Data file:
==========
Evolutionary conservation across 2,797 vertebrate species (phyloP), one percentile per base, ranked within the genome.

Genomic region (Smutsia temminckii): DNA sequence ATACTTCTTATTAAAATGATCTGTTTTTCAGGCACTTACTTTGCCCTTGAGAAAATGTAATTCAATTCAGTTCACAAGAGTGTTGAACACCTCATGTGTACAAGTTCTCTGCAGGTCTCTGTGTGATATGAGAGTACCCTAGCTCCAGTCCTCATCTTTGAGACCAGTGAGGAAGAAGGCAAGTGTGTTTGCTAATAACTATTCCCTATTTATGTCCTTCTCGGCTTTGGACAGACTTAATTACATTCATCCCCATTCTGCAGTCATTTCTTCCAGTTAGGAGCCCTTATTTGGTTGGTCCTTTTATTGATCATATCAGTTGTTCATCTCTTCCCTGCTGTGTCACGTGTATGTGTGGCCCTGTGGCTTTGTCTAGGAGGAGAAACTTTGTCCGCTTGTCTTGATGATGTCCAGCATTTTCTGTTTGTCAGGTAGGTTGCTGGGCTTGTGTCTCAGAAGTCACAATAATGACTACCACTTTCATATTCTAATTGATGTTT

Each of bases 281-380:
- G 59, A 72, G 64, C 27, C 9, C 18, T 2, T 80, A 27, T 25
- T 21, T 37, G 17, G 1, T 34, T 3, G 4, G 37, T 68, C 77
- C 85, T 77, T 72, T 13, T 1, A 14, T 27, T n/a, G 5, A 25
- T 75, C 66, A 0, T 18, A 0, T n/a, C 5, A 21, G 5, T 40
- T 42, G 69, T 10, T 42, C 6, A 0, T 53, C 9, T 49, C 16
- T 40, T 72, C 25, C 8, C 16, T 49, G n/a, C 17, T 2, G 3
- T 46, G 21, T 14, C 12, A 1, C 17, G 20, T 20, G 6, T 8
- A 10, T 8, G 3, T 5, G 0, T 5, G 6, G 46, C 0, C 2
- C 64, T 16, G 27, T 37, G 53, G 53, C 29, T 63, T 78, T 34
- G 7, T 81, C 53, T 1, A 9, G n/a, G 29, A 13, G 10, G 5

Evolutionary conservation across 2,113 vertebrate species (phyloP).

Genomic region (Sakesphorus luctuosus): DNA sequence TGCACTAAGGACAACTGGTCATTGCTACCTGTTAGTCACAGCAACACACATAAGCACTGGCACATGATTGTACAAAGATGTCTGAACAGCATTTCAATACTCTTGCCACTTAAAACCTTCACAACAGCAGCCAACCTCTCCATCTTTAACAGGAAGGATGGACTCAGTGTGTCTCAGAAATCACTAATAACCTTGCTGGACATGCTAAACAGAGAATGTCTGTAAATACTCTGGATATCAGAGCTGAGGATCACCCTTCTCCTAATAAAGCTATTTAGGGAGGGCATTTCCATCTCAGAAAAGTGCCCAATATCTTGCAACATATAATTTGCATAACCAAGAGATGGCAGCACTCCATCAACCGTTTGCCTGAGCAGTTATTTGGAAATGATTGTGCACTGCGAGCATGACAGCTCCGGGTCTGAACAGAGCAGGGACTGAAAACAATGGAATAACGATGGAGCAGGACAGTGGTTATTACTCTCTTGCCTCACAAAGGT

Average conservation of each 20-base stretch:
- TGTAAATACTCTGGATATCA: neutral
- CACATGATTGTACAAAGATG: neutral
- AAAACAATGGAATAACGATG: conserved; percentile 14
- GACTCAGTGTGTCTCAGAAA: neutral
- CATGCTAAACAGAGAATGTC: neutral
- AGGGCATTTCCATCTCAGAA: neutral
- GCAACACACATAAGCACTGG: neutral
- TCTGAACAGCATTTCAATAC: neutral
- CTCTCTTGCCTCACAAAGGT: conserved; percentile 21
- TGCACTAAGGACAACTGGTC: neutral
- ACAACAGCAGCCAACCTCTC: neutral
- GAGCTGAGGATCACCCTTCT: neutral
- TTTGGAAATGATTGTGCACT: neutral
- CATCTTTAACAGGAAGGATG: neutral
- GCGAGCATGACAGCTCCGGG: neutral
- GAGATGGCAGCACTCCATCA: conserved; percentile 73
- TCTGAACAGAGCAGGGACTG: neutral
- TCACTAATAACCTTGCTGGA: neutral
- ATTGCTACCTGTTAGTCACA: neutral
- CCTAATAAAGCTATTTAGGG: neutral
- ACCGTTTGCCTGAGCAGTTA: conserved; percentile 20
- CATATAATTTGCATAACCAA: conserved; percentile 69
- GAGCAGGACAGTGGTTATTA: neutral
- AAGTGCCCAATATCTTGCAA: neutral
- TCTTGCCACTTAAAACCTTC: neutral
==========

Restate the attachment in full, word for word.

Evolutionary conservation across 2,797 vertebrate species (phyloP), one percentile per base, ranked within the genome.

Genomic region (Smutsia temminckii): DNA sequence ATACTTCTTATTAAAATGATCTGTTTTTCAGGCACTTACTTTGCCCTTGAGAAAATGTAATTCAATTCAGTTCACAAGAGTGTTGAACACCTCATGTGTACAAGTTCTCTGCAGGTCTCTGTGTGATATGAGAGTACCCTAGCTCCAGTCCTCATCTTTGAGACCAGTGAGGAAGAAGGCAAGTGTGTTTGCTAATAACTATTCCCTATTTATGTCCTTCTCGGCTTTGGACAGACTTAATTACATTCATCCCCATTCTGCAGTCATTTCTTCCAGTTAGGAGCCCTTATTTGGTTGGTCCTTTTATTGATCATATCAGTTGTTCATCTCTTCCCTGCTGTGTCACGTGTATGTGTGGCCCTGTGGCTTTGTCTAGGAGGAGAAACTTTGTCCGCTTGTCTTGATGATGTCCAGCATTTTCTGTTTGTCAGGTAGGTTGCTGGGCTTGTGTCTCAGAAGTCACAATAATGACTACCACTTTCATATTCTAATTGATGTTT

Each of bases 281-380:
- G 59, A 72, G 64, C 27, C 9, C 18, T 2, T 80, A 27, T 25
- T 21, T 37, G 17, G 1, T 34, T 3, G 4, G 37, T 68, C 77
- C 85, T 77, T 72, T 13, T 1, A 14, T 27, T n/a, G 5, A 25
- T 75, C 66, A 0, T 18, A 0, T n/a, C 5, A 21, G 5, T 40
- T 42, G 69, T 10, T 42, C 6, A 0, T 53, C 9, T 49, C 16
- T 40, T 72, C 25, C 8, C 16, T 49, G n/a, C 17, T 2, G 3
- T 46, G 21, T 14, C 12, A 1, C 17, G 20, T 20, G 6, T 8
- A 10, T 8, G 3, T 5, G 0, T 5, G 6, G 46, C 0, C 2
- C 64, T 16, G 27, T 37, G 53, G 53, C 29, T 63, T 78, T 34
- G 7, T 81, C 53, T 1, A 9, G n/a, G 29, A 13, G 10, G 5

Evolutionary conservation across 2,113 vertebrate species (phyloP).

Genomic region (Sakesphorus luctuosus): DNA sequence TGCACTAAGGACAACTGGTCATTGCTACCTGTTAGTCACAGCAACACACATAAGCACTGGCACATGATTGTACAAAGATGTCTGAACAGCATTTCAATACTCTTGCCACTTAAAACCTTCACAACAGCAGCCAACCTCTCCATCTTTAACAGGAAGGATGGACTCAGTGTGTCTCAGAAATCACTAATAACCTTGCTGGACATGCTAAACAGAGAATGTCTGTAAATACTCTGGATATCAGAGCTGAGGATCACCCTTCTCCTAATAAAGCTATTTAGGGAGGGCATTTCCATCTCAGAAAAGTGCCCAATATCTTGCAACATATAATTTGCATAACCAAGAGATGGCAGCACTCCATCAACCGTTTGCCTGAGCAGTTATTTGGAAATGATTGTGCACTGCGAGCATGACAGCTCCGGGTCTGAACAGAGCAGGGACTGAAAACAATGGAATAACGATGGAGCAGGACAGTGGTTATTACTCTCTTGCCTCACAAAGGT

Average conservation of each 20-base stretch:
- TGTAAATACTCTGGATATCA: neutral
- CACATGATTGTACAAAGATG: neutral
- AAAACAATGGAATAACGATG: conserved; percentile 14
- GACTCAGTGTGTCTCAGAAA: neutral
- CATGCTAAACAGAGAATGTC: neutral
- AGGGCATTTCCATCTCAGAA: neutral
- GCAACACACATAAGCACTGG: neutral
- TCTGAACAGCATTTCAATAC: neutral
- CTCTCTTGCCTCACAAAGGT: conserved; percentile 21
- TGCACTAAGGACAACTGGTC: neutral
- ACAACAGCAGCCAACCTCTC: neutral
- GAGCTGAGGATCACCCTTCT: neutral
- TTTGGAAATGATTGTGCACT: neutral
- CATCTTTAACAGGAAGGATG: neutral
- GCGAGCATGACAGCTCCGGG: neutral
- GAGATGGCAGCACTCCATCA: conserved; percentile 73
- TCTGAACAGAGCAGGGACTG: neutral
- TCACTAATAACCTTGCTGGA: neutral
- ATTGCTACCTGTTAGTCACA: neutral
- CCTAATAAAGCTATTTAGGG: neutral
- ACCGTTTGCCTGAGCAGTTA: conserved; percentile 20
- CATATAATTTGCATAACCAA: conserved; percentile 69
- GAGCAGGACAGTGGTTATTA: neutral
- AAGTGCCCAATATCTTGCAA: neutral
- TCTTGCCACTTAAAACCTTC: neutral